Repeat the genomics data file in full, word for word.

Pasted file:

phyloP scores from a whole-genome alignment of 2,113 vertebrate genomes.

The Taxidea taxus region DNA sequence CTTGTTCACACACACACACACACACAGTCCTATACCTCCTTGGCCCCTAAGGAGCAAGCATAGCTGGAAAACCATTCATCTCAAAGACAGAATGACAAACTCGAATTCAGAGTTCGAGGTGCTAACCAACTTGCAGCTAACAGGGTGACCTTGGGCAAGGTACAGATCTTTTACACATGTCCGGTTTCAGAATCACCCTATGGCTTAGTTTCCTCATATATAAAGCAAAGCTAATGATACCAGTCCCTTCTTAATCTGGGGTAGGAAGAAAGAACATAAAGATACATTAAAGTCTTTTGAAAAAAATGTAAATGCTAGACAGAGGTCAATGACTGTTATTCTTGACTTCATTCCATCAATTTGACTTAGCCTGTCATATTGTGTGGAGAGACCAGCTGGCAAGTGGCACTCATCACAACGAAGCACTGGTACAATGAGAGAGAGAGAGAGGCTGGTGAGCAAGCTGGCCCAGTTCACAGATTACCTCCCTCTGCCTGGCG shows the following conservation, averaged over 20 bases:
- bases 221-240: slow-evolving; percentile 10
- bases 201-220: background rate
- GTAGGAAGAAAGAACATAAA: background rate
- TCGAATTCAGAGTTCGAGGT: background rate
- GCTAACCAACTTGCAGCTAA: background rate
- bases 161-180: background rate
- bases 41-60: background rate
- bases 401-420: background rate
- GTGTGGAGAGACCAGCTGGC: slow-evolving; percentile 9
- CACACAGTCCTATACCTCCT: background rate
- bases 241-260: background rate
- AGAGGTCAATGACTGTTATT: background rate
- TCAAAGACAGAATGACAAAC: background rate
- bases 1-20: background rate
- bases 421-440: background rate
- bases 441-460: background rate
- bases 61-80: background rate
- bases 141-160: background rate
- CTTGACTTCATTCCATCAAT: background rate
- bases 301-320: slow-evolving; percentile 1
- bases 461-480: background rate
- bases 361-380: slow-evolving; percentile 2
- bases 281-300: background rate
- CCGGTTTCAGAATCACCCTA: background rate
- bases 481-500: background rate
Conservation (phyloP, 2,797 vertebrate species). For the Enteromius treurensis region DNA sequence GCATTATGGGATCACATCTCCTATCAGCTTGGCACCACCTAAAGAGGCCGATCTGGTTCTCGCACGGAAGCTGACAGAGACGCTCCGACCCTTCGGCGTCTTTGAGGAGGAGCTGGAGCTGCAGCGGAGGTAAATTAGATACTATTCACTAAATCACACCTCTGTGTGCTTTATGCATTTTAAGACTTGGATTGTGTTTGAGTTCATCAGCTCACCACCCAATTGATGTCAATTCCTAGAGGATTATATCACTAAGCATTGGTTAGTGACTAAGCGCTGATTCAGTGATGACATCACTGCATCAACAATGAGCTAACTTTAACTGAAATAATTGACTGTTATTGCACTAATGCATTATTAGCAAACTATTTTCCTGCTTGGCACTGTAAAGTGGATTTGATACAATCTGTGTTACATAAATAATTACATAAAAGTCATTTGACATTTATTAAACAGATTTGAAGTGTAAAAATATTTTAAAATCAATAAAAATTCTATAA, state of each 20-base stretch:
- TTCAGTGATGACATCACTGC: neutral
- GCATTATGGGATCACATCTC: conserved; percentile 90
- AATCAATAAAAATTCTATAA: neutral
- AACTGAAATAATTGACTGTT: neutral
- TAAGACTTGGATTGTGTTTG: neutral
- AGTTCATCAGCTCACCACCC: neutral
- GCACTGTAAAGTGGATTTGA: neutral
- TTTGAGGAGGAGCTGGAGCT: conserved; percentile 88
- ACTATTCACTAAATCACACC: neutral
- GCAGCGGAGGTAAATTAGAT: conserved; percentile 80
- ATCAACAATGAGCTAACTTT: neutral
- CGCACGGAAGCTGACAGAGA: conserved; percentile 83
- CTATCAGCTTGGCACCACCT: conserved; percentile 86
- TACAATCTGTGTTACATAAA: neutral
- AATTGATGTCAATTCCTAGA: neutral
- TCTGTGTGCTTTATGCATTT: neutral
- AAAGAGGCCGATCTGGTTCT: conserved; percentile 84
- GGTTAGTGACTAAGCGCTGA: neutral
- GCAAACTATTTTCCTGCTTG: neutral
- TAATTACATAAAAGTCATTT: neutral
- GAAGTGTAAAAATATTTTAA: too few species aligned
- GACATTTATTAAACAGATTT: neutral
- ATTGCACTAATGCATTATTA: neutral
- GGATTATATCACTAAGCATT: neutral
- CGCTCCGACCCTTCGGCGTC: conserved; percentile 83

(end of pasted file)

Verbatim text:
phyloP scores from a whole-genome alignment of 2,113 vertebrate genomes.

The Taxidea taxus region DNA sequence CTTGTTCACACACACACACACACACAGTCCTATACCTCCTTGGCCCCTAAGGAGCAAGCATAGCTGGAAAACCATTCATCTCAAAGACAGAATGACAAACTCGAATTCAGAGTTCGAGGTGCTAACCAACTTGCAGCTAACAGGGTGACCTTGGGCAAGGTACAGATCTTTTACACATGTCCGGTTTCAGAATCACCCTATGGCTTAGTTTCCTCATATATAAAGCAAAGCTAATGATACCAGTCCCTTCTTAATCTGGGGTAGGAAGAAAGAACATAAAGATACATTAAAGTCTTTTGAAAAAAATGTAAATGCTAGACAGAGGTCAATGACTGTTATTCTTGACTTCATTCCATCAATTTGACTTAGCCTGTCATATTGTGTGGAGAGACCAGCTGGCAAGTGGCACTCATCACAACGAAGCACTGGTACAATGAGAGAGAGAGAGAGGCTGGTGAGCAAGCTGGCCCAGTTCACAGATTACCTCCCTCTGCCTGGCG shows the following conservation, averaged over 20 bases:
- bases 221-240: slow-evolving; percentile 10
- bases 201-220: background rate
- GTAGGAAGAAAGAACATAAA: background rate
- TCGAATTCAGAGTTCGAGGT: background rate
- GCTAACCAACTTGCAGCTAA: background rate
- bases 161-180: background rate
- bases 41-60: background rate
- bases 401-420: background rate
- GTGTGGAGAGACCAGCTGGC: slow-evolving; percentile 9
- CACACAGTCCTATACCTCCT: background rate
- bases 241-260: background rate
- AGAGGTCAATGACTGTTATT: background rate
- TCAAAGACAGAATGACAAAC: background rate
- bases 1-20: background rate
- bases 421-440: background rate
- bases 441-460: background rate
- bases 61-80: background rate
- bases 141-160: background rate
- CTTGACTTCATTCCATCAAT: background rate
- bases 301-320: slow-evolving; percentile 1
- bases 461-480: background rate
- bases 361-380: slow-evolving; percentile 2
- bases 281-300: background rate
- CCGGTTTCAGAATCACCCTA: background rate
- bases 481-500: background rate
Conservation (phyloP, 2,797 vertebrate species). For the Enteromius treurensis region DNA sequence GCATTATGGGATCACATCTCCTATCAGCTTGGCACCACCTAAAGAGGCCGATCTGGTTCTCGCACGGAAGCTGACAGAGACGCTCCGACCCTTCGGCGTCTTTGAGGAGGAGCTGGAGCTGCAGCGGAGGTAAATTAGATACTATTCACTAAATCACACCTCTGTGTGCTTTATGCATTTTAAGACTTGGATTGTGTTTGAGTTCATCAGCTCACCACCCAATTGATGTCAATTCCTAGAGGATTATATCACTAAGCATTGGTTAGTGACTAAGCGCTGATTCAGTGATGACATCACTGCATCAACAATGAGCTAACTTTAACTGAAATAATTGACTGTTATTGCACTAATGCATTATTAGCAAACTATTTTCCTGCTTGGCACTGTAAAGTGGATTTGATACAATCTGTGTTACATAAATAATTACATAAAAGTCATTTGACATTTATTAAACAGATTTGAAGTGTAAAAATATTTTAAAATCAATAAAAATTCTATAA, state of each 20-base stretch:
- TTCAGTGATGACATCACTGC: neutral
- GCATTATGGGATCACATCTC: conserved; percentile 90
- AATCAATAAAAATTCTATAA: neutral
- AACTGAAATAATTGACTGTT: neutral
- TAAGACTTGGATTGTGTTTG: neutral
- AGTTCATCAGCTCACCACCC: neutral
- GCACTGTAAAGTGGATTTGA: neutral
- TTTGAGGAGGAGCTGGAGCT: conserved; percentile 88
- ACTATTCACTAAATCACACC: neutral
- GCAGCGGAGGTAAATTAGAT: conserved; percentile 80
- ATCAACAATGAGCTAACTTT: neutral
- CGCACGGAAGCTGACAGAGA: conserved; percentile 83
- CTATCAGCTTGGCACCACCT: conserved; percentile 86
- TACAATCTGTGTTACATAAA: neutral
- AATTGATGTCAATTCCTAGA: neutral
- TCTGTGTGCTTTATGCATTT: neutral
- AAAGAGGCCGATCTGGTTCT: conserved; percentile 84
- GGTTAGTGACTAAGCGCTGA: neutral
- GCAAACTATTTTCCTGCTTG: neutral
- TAATTACATAAAAGTCATTT: neutral
- GAAGTGTAAAAATATTTTAA: too few species aligned
- GACATTTATTAAACAGATTT: neutral
- ATTGCACTAATGCATTATTA: neutral
- GGATTATATCACTAAGCATT: neutral
- CGCTCCGACCCTTCGGCGTC: conserved; percentile 83